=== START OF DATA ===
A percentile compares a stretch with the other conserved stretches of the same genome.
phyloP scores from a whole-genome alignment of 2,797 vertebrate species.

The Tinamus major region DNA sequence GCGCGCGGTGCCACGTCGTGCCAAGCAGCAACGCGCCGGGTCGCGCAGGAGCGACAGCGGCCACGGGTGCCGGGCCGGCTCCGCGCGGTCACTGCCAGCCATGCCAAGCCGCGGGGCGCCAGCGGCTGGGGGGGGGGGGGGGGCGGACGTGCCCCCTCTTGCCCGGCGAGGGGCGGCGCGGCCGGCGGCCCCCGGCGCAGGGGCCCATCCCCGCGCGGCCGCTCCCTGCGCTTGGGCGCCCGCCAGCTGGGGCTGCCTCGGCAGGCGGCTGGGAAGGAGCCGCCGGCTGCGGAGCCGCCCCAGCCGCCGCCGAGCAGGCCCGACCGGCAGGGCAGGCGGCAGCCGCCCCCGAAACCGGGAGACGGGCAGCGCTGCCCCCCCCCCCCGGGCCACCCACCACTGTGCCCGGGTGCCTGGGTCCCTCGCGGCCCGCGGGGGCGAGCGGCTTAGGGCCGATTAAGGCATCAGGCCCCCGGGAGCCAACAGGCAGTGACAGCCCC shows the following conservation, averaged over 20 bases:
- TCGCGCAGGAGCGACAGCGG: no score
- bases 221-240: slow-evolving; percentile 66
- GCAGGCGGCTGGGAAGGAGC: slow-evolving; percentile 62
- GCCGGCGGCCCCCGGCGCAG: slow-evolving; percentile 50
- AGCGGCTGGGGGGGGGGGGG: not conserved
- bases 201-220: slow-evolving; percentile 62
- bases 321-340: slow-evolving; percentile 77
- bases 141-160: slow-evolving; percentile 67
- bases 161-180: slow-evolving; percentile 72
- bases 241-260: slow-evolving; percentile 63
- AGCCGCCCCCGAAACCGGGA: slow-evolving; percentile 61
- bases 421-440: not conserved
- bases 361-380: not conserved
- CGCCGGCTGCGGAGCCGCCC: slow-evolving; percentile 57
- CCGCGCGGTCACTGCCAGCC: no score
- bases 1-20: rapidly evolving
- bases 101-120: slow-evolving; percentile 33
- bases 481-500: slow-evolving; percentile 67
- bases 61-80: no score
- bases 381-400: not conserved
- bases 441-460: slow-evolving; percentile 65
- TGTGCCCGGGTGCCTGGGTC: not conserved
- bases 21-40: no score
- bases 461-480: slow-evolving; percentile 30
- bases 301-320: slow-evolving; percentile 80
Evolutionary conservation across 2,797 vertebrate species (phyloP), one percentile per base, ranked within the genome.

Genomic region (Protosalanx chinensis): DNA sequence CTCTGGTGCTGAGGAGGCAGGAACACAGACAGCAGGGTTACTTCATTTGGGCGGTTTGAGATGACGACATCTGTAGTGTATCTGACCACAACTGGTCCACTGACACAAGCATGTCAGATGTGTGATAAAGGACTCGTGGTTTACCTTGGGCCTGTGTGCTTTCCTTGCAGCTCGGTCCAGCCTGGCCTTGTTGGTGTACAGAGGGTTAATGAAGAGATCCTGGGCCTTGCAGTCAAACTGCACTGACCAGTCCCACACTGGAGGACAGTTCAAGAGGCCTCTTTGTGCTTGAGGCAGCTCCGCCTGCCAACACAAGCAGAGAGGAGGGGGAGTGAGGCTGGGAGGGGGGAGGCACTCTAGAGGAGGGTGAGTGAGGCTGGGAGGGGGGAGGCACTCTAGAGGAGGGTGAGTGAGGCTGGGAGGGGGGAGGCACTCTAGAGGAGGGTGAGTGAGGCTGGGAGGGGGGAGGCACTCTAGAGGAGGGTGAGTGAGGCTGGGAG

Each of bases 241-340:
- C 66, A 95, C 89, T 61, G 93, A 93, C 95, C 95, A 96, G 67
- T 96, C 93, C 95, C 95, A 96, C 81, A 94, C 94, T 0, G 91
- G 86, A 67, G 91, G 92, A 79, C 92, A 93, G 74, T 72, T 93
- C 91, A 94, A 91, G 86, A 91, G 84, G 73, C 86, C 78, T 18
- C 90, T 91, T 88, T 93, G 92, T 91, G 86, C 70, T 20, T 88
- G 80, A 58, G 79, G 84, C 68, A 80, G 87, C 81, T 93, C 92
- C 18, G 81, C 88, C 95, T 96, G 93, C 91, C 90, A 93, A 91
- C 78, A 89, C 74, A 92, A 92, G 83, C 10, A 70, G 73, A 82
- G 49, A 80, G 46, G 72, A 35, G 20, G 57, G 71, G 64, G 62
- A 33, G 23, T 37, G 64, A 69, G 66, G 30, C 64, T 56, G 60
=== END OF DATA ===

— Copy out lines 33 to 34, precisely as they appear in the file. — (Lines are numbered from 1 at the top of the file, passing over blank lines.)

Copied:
- T 96, C 93, C 95, C 95, A 96, C 81, A 94, C 94, T 0, G 91
- G 86, A 67, G 91, G 92, A 79, C 92, A 93, G 74, T 72, T 93